5. You cranked up the temperature. “The 450-degree setting was designed specifically for in-salon, professional keratin treatments,” Rogers says. “It wasn’t meant for consumers. But now, everyone can use it, which makes the at-home process faster.” Obviously, this comes at the expense of your hair’s health. “Coarse hair does need a higher heat,” says T3 stylist Jeanna Pizzollo. “But fine hair and especially damaged or color-treated hair should stay in the safe zone of 300 to 350 degrees.”

6. You’re not sectioning. “You shouldn’t be randomly grabbing fistfuls of hair,” says Potempa. “The iron won’t be able to get to pieces that are too thick, and you don’t want to unnecessarily reapply heat.” Instead, she suggests creating sections so you can easily track your progress: Split the hair in the middle at the back and then bring it forward. This will give you two sections to work with, but if your hair is thick, you may consider clipping it into four. “Sectioning will save you time,” Pizzollo adds. “The reason everyone complains about straightening taking so long is that they’re working off random bits of hair!”

7. You’re repeating yourself. Passing over hair with the iron more than once won’t kill the hair, but you need to find out if it’s necessary. “Tension is essential,” Josh notes. “Create your tension, then pull the iron downward starting from the root.” Obviously, curly styles will find it necessary to pull, straighten, and repeat a few times, but pulling the hair taut while you straighten will help immensely.

8. Your finish is damaging. If you have the kind of hair that may frizz or curl up, finishing products are your friends, not your enemies. But we’ve already learned to avoid silicones and oils, found in most shine agents, so what’s left? “A light hold hairspray is a good idea,” Potempa says. “But it’s best to wait for the hair to cool down first. Think about spraying a hot pan—it’ll sizzle and steam. Your hair will do the same thing!” She suggests spraying a boar-nylon brush with product, then combing it through for even application. “It’s the best way to make sure your hair gets hold that isn’t sticky or stiff,” she notes. Try Leonor Greyl Spray Structure Naturelle. Thicker or coarse hair types could benefit from a Living Proof Satin, which comes without silicones, reduces frizz, and adds shine.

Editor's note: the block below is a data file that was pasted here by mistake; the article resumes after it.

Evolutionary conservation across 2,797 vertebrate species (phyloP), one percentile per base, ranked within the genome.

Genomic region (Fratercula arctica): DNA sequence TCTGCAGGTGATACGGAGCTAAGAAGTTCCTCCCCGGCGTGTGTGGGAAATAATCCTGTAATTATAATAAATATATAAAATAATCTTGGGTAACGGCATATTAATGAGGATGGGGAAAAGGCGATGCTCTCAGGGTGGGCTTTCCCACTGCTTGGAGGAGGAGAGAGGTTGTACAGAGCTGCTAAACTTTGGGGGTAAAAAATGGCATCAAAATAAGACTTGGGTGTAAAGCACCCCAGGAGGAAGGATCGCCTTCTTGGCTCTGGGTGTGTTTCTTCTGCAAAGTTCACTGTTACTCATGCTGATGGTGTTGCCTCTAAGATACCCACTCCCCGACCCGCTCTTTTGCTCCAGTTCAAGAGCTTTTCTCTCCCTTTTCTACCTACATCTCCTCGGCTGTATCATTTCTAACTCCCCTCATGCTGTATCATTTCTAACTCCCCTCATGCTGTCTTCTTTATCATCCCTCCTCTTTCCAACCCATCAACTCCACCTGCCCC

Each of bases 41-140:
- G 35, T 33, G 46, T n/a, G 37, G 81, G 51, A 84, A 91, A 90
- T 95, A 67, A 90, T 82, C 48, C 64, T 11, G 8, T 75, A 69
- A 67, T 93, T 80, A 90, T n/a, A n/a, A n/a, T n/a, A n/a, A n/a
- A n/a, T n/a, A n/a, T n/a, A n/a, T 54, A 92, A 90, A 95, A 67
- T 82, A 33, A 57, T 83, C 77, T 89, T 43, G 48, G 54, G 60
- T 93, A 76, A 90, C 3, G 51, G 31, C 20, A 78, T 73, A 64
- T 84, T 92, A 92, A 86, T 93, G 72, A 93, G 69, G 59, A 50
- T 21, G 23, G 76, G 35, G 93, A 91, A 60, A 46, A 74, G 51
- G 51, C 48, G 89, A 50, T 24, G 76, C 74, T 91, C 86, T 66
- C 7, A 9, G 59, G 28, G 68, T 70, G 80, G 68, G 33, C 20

9. Your iron is a dinosaur. That’s right. You could be following all of the above steps andstill be doing everything wrong. The truth is, when it comes to straightening, the proof is in the product. Here, our pros give you some compelling reasons to break the piggy bank for a good flatiron:

“The automatic shut-off feature in T3 Single Pass irons is crucial. It’s a great safety feature for the girl-on-the-go,” Pizzollo says.

“Look for the recovery time,” Potempa says. “A lot of cheap flatirons take up to 90 seconds to recover the temperature you set, so you’re actually losing heat as you go along. That also means heat won’t be evenly distributed between the two plates.” Her model, along with Josh’s andT3’s, all have advanced technology that guarantees even, constant heat flow.

“Material is important,” Potempa adds. “Ceramic is softer on the hair, but that makes it ideal only for fine-to-normal hair types. If you have curly hair, look for gold or titanium.” Josh’s iron actually blends ceramic and titanium, while T3’s is infused with tourmaline for added polish.

“Never go above an inch-and-a-half,” Josh insists. “You won’t be able to reach the root properly.” Thicker irons can be good for styling, but not straightening.

10. You’re only straightening long hair. “If I have someone in my chair like Coco Rocha, who has very thick hair, but wants that surfer boy hairstyle, I’m going to use a flatiron,” Rogers says. “It’s less damaging than blowdrying wet hair with a brush, actually, and it will even give an added polish.”